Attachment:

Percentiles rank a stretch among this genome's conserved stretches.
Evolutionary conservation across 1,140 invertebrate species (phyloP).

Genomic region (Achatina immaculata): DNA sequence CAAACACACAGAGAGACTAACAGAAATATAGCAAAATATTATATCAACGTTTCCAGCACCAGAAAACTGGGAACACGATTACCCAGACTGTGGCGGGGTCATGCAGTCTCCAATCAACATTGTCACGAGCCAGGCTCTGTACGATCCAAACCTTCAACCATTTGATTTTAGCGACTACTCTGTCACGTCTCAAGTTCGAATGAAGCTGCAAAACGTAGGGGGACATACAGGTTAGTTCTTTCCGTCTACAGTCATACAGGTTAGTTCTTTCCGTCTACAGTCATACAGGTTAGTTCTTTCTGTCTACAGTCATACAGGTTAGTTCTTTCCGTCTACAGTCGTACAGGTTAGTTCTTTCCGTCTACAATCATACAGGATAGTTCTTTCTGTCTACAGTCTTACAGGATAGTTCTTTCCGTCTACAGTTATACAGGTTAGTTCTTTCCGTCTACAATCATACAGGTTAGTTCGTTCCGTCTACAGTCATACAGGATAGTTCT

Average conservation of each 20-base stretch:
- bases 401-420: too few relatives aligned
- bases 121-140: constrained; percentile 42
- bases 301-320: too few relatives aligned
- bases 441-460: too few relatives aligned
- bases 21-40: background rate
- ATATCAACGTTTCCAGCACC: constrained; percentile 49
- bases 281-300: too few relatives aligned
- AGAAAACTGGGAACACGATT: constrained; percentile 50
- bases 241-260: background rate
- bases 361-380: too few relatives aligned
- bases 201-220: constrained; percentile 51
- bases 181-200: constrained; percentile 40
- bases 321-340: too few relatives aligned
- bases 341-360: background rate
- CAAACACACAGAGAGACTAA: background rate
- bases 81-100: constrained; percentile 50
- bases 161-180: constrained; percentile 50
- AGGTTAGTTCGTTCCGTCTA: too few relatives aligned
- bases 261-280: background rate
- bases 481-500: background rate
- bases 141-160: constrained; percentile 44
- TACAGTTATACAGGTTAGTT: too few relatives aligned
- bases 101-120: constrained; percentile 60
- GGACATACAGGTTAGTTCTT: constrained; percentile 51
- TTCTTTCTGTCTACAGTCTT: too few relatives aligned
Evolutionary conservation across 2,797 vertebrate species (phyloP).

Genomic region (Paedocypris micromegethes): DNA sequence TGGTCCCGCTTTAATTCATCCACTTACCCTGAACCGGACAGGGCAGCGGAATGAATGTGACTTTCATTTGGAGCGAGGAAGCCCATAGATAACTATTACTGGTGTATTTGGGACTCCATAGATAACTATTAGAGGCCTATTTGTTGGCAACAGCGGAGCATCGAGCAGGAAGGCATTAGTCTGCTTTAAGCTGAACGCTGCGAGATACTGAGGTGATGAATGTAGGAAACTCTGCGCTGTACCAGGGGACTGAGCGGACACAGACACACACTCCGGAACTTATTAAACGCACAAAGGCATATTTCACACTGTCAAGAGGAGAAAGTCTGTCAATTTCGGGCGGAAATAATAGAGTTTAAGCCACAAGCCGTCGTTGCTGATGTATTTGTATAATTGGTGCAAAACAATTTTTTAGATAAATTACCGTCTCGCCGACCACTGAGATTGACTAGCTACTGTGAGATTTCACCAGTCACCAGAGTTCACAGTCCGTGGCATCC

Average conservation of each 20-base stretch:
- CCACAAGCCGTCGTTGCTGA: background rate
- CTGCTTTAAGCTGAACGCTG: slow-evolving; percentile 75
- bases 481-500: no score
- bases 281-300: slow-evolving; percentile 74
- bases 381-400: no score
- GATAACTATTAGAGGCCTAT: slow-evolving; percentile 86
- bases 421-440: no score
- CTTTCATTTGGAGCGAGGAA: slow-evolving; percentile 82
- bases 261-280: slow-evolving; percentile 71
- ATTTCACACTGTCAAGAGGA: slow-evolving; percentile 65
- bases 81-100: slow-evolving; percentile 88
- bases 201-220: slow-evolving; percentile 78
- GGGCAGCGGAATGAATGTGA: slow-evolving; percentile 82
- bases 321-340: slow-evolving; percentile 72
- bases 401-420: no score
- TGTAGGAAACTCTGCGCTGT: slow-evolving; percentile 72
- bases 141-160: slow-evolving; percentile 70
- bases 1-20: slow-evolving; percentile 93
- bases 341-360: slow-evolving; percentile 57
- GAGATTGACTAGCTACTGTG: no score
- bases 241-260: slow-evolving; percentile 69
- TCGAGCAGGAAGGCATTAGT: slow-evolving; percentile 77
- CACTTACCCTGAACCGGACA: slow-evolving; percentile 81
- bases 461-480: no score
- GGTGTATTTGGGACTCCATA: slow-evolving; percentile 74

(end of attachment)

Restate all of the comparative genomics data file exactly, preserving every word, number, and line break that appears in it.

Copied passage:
Percentiles rank a stretch among this genome's conserved stretches.
Evolutionary conservation across 1,140 invertebrate species (phyloP).

Genomic region (Achatina immaculata): DNA sequence CAAACACACAGAGAGACTAACAGAAATATAGCAAAATATTATATCAACGTTTCCAGCACCAGAAAACTGGGAACACGATTACCCAGACTGTGGCGGGGTCATGCAGTCTCCAATCAACATTGTCACGAGCCAGGCTCTGTACGATCCAAACCTTCAACCATTTGATTTTAGCGACTACTCTGTCACGTCTCAAGTTCGAATGAAGCTGCAAAACGTAGGGGGACATACAGGTTAGTTCTTTCCGTCTACAGTCATACAGGTTAGTTCTTTCCGTCTACAGTCATACAGGTTAGTTCTTTCTGTCTACAGTCATACAGGTTAGTTCTTTCCGTCTACAGTCGTACAGGTTAGTTCTTTCCGTCTACAATCATACAGGATAGTTCTTTCTGTCTACAGTCTTACAGGATAGTTCTTTCCGTCTACAGTTATACAGGTTAGTTCTTTCCGTCTACAATCATACAGGTTAGTTCGTTCCGTCTACAGTCATACAGGATAGTTCT

Average conservation of each 20-base stretch:
- bases 401-420: too few relatives aligned
- bases 121-140: constrained; percentile 42
- bases 301-320: too few relatives aligned
- bases 441-460: too few relatives aligned
- bases 21-40: background rate
- ATATCAACGTTTCCAGCACC: constrained; percentile 49
- bases 281-300: too few relatives aligned
- AGAAAACTGGGAACACGATT: constrained; percentile 50
- bases 241-260: background rate
- bases 361-380: too few relatives aligned
- bases 201-220: constrained; percentile 51
- bases 181-200: constrained; percentile 40
- bases 321-340: too few relatives aligned
- bases 341-360: background rate
- CAAACACACAGAGAGACTAA: background rate
- bases 81-100: constrained; percentile 50
- bases 161-180: constrained; percentile 50
- AGGTTAGTTCGTTCCGTCTA: too few relatives aligned
- bases 261-280: background rate
- bases 481-500: background rate
- bases 141-160: constrained; percentile 44
- TACAGTTATACAGGTTAGTT: too few relatives aligned
- bases 101-120: constrained; percentile 60
- GGACATACAGGTTAGTTCTT: constrained; percentile 51
- TTCTTTCTGTCTACAGTCTT: too few relatives aligned
Evolutionary conservation across 2,797 vertebrate species (phyloP).

Genomic region (Paedocypris micromegethes): DNA sequence TGGTCCCGCTTTAATTCATCCACTTACCCTGAACCGGACAGGGCAGCGGAATGAATGTGACTTTCATTTGGAGCGAGGAAGCCCATAGATAACTATTACTGGTGTATTTGGGACTCCATAGATAACTATTAGAGGCCTATTTGTTGGCAACAGCGGAGCATCGAGCAGGAAGGCATTAGTCTGCTTTAAGCTGAACGCTGCGAGATACTGAGGTGATGAATGTAGGAAACTCTGCGCTGTACCAGGGGACTGAGCGGACACAGACACACACTCCGGAACTTATTAAACGCACAAAGGCATATTTCACACTGTCAAGAGGAGAAAGTCTGTCAATTTCGGGCGGAAATAATAGAGTTTAAGCCACAAGCCGTCGTTGCTGATGTATTTGTATAATTGGTGCAAAACAATTTTTTAGATAAATTACCGTCTCGCCGACCACTGAGATTGACTAGCTACTGTGAGATTTCACCAGTCACCAGAGTTCACAGTCCGTGGCATCC

Average conservation of each 20-base stretch:
- CCACAAGCCGTCGTTGCTGA: background rate
- CTGCTTTAAGCTGAACGCTG: slow-evolving; percentile 75
- bases 481-500: no score
- bases 281-300: slow-evolving; percentile 74
- bases 381-400: no score
- GATAACTATTAGAGGCCTAT: slow-evolving; percentile 86
- bases 421-440: no score
- CTTTCATTTGGAGCGAGGAA: slow-evolving; percentile 82
- bases 261-280: slow-evolving; percentile 71
- ATTTCACACTGTCAAGAGGA: slow-evolving; percentile 65
- bases 81-100: slow-evolving; percentile 88
- bases 201-220: slow-evolving; percentile 78
- GGGCAGCGGAATGAATGTGA: slow-evolving; percentile 82
- bases 321-340: slow-evolving; percentile 72
- bases 401-420: no score
- TGTAGGAAACTCTGCGCTGT: slow-evolving; percentile 72
- bases 141-160: slow-evolving; percentile 70
- bases 1-20: slow-evolving; percentile 93
- bases 341-360: slow-evolving; percentile 57
- GAGATTGACTAGCTACTGTG: no score
- bases 241-260: slow-evolving; percentile 69
- TCGAGCAGGAAGGCATTAGT: slow-evolving; percentile 77
- CACTTACCCTGAACCGGACA: slow-evolving; percentile 81
- bases 461-480: no score
- GGTGTATTTGGGACTCCATA: slow-evolving; percentile 74